In an article published on Educause they take a look at findings from Columbia University’s School of Continuing Education (SCE) on what makes an online instructional video compelling.
In order to gain insight into what videos received the most views, SCE used analytics provided by Kaltura, an open-source video platform. SCE also interviewed students to gather information that the analytics couldn’t provide.
Here are some of the findings from the study:
- Videos with high view counts usually had a direct connection with course assignments.
- The average view time was four minutes. So when producing longer-format lecture content the SCE production team breaks it up into shorter content segments.
- Students related faculty presence in the video as a key factor in their engagement and described humor and wit positively.
- Audio/visual elements were repeatedly described by students, as useful aspects of online course videos.
- Students had mixed feelings about production value with some preferring higher production value, while others found it distracting.
- Students reported that their viewing habits mirrored that of sitting in a class lecture. Most of the students interviewed said that they took notes as they watched the videos.
In a recent blog post by Trent Batson on The Association for Authentic, Experiential and Evidence-Based Learning’s (AAEEBL) website, an interesting topic about centralization and democratization of education emerged from the use of information technology. Either side of the issue, whether to centralize and control technology or to allow students to have control over their own learning in higher education, was compared to identify both the profitability of centralizing control of technology and/or the efficiency of giving control over to students to enhance learning.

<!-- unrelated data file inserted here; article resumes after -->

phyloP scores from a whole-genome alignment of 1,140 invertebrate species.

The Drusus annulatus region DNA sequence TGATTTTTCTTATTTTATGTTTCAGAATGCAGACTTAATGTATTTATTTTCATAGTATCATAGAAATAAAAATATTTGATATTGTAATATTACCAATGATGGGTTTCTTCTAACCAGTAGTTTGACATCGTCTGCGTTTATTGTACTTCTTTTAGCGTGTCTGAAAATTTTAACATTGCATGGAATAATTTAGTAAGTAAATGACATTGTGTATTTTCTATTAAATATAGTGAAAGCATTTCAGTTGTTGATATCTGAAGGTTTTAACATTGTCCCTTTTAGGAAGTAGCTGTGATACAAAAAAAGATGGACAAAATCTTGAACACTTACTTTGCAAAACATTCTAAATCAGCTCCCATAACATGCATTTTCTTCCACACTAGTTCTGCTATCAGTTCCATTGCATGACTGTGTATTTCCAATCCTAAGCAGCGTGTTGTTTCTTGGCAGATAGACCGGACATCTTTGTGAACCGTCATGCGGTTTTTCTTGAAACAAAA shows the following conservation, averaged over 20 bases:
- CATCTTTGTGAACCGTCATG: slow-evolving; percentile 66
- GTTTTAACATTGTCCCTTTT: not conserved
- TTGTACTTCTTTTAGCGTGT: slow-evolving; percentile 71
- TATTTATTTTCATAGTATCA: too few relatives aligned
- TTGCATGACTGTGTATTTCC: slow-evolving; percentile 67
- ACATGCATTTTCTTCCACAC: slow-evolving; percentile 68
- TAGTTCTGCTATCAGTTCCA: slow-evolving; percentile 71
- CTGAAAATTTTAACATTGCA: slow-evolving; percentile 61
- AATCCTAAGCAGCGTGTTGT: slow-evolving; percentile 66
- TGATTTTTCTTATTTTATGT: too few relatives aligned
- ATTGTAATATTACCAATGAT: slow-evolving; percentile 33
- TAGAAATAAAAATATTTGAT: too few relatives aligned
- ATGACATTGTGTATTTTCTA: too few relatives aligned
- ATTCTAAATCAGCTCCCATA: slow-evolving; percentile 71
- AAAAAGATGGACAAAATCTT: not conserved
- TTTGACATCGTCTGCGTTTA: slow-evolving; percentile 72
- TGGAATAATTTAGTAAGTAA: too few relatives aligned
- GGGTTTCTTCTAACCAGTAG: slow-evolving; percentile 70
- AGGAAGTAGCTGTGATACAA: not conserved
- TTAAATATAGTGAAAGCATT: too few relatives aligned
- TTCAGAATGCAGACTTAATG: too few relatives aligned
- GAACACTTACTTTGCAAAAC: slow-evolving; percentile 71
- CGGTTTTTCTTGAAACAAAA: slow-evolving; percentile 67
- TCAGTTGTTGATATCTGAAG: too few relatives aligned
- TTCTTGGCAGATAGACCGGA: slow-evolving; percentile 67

To assess either side of the issue, Batson talks about the use of badges in online learning scenarios as a way “challenge how grading is done”, while creating a system of “micro-credentialing”.
In a paper published in the Proceedings of the National Academy of Sciences and developed by lead researchers at the University of Washington, which included Scott Freeman, Mary Wenderoth, Sarah Eddy, Miles McDonough, Nnadozie Okoroafor, Hannah Jordt, and Michelle Smith, findings about STEM courses utilizing the active learning model illustrated higher pass rates than courses using a traditional lecture model.
Having accessible technology provides many opportunities for enhancing the learning experience for students. In the case of learning a foreign-language, such as Spanish or French, what better way to learn the language than from an actual student from Spain or France?
The Chronicle of Higher Education recently posted an article about a Portuguese class at Virginia Commonwealth University that uses video-conferencing software, such as Skype and Google Hangouts, to connect VCU students with English-learning students in Brazil to facilitate “authentic language-immersion experiences.” Using teletandem, or telecollaboration, allows students from both countries to teach each other their native languages, creating a genuine and highly engaging language-learning experience.
In an article written by Robert Talbert for The Chronicle of Higher Education, Talbert carefully examines and explains the comments he received in a previous article he had written about the definition of Flipped Learning. He explains, with 6 main points, how and why students are not the problem when it comes to successfully implementing a flipped learning course. Here are just some of his points: